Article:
New Orleans (Photo: Marco Werman)

New Orleans (Photo: Marco Werman)

A post from Big Show host Marco Werman

You might have heard me mention that I recently spent some time in New Orleans, as a guest of public radio station WWNO. And one of the things that struck me about the “Big Easy” is the language of the place. It’s a reflection of the diversity and wild history of the city.

Like the advice “LET THE GOOD TIMES ROLL” or “laissez les bons temps rouler,” there’s a unique word-for-word english-to-cajun french construction that shouldn’t work but does.

It’s also interesting how the words that describe New Orleans’ two best known cultural contributions to America – music and food – express multiple layers of meaning in this city.

Think jazz.

Think gumbo.

And whenever new people come to New Orleans, the words and the music and the food evolve. When you listen to trumpeter Kermit Ruffins performing at the Bullet’s Sports Bar in the city’s seventh ward, it’s easy to forget that all this comes out of a few hundreds years of history.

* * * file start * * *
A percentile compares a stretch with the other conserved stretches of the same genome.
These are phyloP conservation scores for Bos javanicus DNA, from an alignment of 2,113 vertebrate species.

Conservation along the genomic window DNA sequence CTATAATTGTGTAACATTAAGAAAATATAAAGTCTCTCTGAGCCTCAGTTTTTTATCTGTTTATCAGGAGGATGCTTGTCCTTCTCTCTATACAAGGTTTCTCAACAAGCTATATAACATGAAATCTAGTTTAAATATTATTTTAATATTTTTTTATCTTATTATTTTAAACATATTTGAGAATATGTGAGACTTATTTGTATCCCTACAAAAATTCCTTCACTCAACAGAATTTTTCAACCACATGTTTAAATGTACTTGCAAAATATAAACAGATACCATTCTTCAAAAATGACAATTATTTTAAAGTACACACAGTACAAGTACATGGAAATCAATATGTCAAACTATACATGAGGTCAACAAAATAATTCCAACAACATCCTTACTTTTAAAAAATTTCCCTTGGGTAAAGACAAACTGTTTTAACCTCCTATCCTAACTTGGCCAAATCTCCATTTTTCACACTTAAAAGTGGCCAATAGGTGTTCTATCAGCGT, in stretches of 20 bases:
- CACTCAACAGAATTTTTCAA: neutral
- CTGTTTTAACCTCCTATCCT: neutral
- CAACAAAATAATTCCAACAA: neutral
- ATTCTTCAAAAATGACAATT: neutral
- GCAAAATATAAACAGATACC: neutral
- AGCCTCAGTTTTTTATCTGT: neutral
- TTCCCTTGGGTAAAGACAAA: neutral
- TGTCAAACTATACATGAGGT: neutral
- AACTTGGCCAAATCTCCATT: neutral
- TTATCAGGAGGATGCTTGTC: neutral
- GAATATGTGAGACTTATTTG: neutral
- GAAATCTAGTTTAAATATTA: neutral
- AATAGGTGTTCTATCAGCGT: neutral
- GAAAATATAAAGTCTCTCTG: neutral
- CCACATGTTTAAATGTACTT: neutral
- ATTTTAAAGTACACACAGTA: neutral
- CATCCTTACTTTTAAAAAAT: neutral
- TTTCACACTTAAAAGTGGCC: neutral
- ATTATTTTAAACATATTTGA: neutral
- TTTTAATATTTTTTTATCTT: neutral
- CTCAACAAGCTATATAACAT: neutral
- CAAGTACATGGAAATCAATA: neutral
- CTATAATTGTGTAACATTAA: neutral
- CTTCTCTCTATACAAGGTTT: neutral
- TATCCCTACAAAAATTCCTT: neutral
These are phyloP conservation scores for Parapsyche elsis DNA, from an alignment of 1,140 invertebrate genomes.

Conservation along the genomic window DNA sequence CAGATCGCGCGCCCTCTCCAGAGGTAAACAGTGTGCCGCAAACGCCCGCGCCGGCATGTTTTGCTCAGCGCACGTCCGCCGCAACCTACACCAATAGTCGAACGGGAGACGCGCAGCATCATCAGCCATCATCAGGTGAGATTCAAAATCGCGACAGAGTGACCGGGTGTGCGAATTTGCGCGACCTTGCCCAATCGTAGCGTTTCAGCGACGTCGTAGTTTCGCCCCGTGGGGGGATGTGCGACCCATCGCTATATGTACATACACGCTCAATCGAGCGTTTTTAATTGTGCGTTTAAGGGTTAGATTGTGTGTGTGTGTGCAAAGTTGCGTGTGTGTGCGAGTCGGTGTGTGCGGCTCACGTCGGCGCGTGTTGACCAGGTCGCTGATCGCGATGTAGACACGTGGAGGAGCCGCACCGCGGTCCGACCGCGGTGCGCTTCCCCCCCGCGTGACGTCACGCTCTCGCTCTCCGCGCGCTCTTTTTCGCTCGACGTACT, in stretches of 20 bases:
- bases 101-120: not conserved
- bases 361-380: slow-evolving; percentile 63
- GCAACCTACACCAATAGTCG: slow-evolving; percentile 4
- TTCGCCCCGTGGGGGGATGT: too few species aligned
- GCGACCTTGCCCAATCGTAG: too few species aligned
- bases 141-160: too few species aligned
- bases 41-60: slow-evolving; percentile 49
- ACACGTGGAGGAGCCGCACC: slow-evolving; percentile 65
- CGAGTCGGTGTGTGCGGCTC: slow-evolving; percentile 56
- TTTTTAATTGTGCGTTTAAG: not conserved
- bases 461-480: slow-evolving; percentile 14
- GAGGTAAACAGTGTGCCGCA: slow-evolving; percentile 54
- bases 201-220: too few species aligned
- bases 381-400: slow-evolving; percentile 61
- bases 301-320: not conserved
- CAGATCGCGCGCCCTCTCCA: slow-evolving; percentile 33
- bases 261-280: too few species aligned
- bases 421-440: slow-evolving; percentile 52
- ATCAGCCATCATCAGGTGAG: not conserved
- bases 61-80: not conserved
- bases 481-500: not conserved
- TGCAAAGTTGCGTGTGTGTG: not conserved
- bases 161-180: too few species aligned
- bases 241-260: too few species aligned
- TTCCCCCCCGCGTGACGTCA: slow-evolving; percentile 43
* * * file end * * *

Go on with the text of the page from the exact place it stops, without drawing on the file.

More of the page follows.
“You know, it’s like “there’s no place quite like this place, so this must be the place”? There is no place in the United States quite like this place. Southern Louisiana,” says New Orleans food historian Jessica B. Harris. “This is a place that has been French, then Spanish, then French, then American. That’s a lot of stuff going on.”

Not to mention the native Americans who mixed with African slaves and set down the local creole flavor. Not to mention the entire Caribbean which New Orleans was the center of long before Miami assumed the mantle in the 20th century.

Yeah, that’s a lot of stuff going on.

“It is that place where things mix. People often have referred to the culture of New Orleans as a gumbo,” Harris says. Now you may know gumbo as a stew of various meats and some veg served over rice. It’s classic New Orleans. And yet the word gumbo refers to what used to be a key ingredient in the stew.

“If you go anywhere in the French speaking world today and want okra, you ask for gombo. The word “gombo” comes from the Bantu languages: “ochigombo” and “quibombo” which mean okra. So okra I think is intensely connected to this place,” says Harris.

And it’s not just because New Orleanians like their okra.

Okra, the origin of New Orleans gumbo (Photo: Marco Werman)